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Do childhood experiences determine behavior in later life? Show more Show less
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Yes, childhood is a key factor in who people are in adulthood. Traumatic events in childhood create phobias, likes and dislikes, and even core personality features. For example, children that are abused tend to be abusive parents. The flip side is also true, college students succeed more if they have support from their parents. Also, siblings come into play. Children with opposite-sex siblings tend to have happier marriages if they are wed to the opposite sex.

No, childhood experiences do not influence adult behavior Show more Show less

Behavior is a choice in the moment, not determined by past experience.
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You are in control of changing self-limiting behaviour

The treatment of a child helps them develop core beliefs. These can be positive or negative. It is possible as an adult to change your self-limiting beliefs.

The Argument

Our belief systems are formed as children. We transition through life based on these. These beliefs are shaped by surrounding adults. If as children we were rewarded for doing a chore, we may get into a mindset of seeking approval through doing a good task. This can result in harmful behavior in seeking validity from others, and when not on the receiving end of such validity, we may begin to consider ourselves as not good enough, especially when transitioning through teenage years. These self-limiting ideas can become detrimental to self-confidence and the ability to achieve. Psychological methods such as mindfulness, cognitive behavioural therapy (CBT) and clinical psychology assist individuals to unravel the thought process, and help people embrace the emotion, understand the root of their belief, rationalise the thought process to understand it is a false belief, and then uproot it. You are therefore able to control your self-limiting thoughts, which then helps you engage in healthy behaviours.[1]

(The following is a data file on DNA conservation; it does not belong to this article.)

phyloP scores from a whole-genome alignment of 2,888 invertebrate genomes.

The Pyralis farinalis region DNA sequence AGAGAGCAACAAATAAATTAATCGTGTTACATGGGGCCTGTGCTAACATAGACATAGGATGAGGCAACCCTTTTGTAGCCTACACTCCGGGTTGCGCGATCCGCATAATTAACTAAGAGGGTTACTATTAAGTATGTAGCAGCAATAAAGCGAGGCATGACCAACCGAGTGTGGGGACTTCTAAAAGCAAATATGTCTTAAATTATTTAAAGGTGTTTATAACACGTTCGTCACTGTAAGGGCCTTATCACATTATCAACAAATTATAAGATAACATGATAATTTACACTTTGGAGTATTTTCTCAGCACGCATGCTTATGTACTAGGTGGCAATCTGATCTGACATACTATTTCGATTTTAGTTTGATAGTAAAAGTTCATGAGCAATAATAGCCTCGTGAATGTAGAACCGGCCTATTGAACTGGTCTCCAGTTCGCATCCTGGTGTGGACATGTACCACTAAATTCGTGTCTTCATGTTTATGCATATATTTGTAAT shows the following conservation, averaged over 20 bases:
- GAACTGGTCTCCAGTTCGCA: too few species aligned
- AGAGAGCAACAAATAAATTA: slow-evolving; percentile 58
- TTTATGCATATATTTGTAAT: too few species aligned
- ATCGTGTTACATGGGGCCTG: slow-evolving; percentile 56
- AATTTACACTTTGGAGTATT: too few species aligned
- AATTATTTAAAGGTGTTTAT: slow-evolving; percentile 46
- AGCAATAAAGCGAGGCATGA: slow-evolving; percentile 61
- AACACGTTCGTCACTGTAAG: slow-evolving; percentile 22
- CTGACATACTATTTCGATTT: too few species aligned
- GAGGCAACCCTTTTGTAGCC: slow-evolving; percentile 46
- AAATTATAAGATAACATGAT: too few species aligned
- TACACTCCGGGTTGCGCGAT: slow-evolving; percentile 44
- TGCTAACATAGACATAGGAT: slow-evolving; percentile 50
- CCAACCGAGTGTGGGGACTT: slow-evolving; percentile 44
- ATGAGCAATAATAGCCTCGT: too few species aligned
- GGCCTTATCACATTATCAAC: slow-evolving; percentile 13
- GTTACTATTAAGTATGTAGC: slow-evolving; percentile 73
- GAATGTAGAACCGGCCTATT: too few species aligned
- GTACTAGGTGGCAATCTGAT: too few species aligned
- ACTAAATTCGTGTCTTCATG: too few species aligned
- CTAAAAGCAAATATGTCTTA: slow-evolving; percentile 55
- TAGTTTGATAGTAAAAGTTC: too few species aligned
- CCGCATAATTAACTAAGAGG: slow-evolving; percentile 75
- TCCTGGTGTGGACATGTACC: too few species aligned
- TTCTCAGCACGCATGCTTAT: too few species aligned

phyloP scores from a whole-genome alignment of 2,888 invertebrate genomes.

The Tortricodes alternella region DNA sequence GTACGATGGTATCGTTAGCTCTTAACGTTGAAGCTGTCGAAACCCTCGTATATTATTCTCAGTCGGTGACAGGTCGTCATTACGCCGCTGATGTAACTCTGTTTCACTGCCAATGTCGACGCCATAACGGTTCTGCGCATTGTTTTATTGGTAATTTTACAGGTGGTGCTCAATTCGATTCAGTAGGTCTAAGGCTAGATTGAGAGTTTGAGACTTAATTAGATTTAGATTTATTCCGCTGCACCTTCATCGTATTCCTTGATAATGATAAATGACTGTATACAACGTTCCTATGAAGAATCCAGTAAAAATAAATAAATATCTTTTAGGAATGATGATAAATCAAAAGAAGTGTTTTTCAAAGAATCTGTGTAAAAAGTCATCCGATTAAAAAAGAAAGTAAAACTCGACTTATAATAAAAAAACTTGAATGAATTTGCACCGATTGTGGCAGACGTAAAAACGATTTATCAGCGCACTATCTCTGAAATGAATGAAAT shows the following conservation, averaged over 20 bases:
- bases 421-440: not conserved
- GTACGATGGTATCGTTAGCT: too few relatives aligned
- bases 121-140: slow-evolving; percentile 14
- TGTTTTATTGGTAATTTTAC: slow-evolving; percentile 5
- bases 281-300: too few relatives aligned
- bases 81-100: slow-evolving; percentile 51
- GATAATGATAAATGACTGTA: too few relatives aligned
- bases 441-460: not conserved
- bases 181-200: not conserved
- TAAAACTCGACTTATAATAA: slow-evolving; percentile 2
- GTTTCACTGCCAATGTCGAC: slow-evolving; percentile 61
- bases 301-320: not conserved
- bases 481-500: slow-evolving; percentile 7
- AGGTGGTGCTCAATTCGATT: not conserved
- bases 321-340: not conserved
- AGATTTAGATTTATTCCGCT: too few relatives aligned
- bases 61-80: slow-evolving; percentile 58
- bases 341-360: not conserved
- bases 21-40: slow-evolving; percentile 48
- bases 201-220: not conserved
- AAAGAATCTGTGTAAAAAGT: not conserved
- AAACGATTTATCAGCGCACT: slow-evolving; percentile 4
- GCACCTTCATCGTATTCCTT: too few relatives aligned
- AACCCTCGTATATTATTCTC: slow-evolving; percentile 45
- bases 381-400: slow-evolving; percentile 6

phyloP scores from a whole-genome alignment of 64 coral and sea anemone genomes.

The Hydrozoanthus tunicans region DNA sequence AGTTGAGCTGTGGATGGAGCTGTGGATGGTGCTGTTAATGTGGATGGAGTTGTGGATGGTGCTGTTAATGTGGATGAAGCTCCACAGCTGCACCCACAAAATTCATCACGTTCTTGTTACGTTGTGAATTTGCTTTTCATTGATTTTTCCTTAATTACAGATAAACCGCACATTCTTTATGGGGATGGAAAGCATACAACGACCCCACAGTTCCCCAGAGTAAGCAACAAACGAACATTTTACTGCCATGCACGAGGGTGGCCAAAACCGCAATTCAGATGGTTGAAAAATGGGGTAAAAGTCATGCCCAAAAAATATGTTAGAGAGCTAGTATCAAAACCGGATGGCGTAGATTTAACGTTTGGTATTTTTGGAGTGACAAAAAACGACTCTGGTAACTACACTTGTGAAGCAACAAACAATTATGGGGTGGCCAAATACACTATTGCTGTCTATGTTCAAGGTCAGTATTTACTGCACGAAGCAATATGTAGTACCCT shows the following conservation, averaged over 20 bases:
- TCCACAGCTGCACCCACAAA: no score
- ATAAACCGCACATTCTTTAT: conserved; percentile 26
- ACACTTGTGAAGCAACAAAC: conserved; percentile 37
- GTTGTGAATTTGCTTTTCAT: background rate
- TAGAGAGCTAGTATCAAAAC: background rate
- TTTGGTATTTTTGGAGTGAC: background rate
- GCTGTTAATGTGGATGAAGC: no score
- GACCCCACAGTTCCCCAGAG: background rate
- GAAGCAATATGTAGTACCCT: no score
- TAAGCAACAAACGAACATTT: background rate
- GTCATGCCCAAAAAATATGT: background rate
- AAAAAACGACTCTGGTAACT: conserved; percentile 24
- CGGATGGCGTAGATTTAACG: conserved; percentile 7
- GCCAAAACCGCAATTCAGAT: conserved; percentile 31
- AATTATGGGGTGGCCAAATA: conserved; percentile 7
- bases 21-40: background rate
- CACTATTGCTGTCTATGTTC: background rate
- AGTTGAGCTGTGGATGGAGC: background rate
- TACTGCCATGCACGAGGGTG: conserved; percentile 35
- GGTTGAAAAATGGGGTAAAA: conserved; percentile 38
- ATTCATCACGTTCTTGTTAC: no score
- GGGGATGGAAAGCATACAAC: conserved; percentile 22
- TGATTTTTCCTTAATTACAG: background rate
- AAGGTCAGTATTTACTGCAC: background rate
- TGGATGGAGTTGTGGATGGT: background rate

Counter arguments

It is difficult, and sometimes impossible, to get rid of self-limiting beliefs that have been formed through childhood. Even if you are an excellent performer at work, where you have supportive colleagues, uplifting friendships and relationships, there is always a part of you that may go back to a childhood memory, a nonchalant comment or act towards you by an adult you saw as influential, and convince yourself that that self-limiting belief is true. These beliefs can cause you to give up opportunities to progress. Why do these beliefs have such an impact? It is due to a psychological principle called “belief perseverance”. The principle dictates that once you have formed a belief, you will always negate the importance of evidence to the contrary, whilst utilising any information that supports the belief as evidence to endorse it. [2]



Rejecting the premises



This page was last edited on Sunday, 4 Oct 2020 at 21:26 UTC


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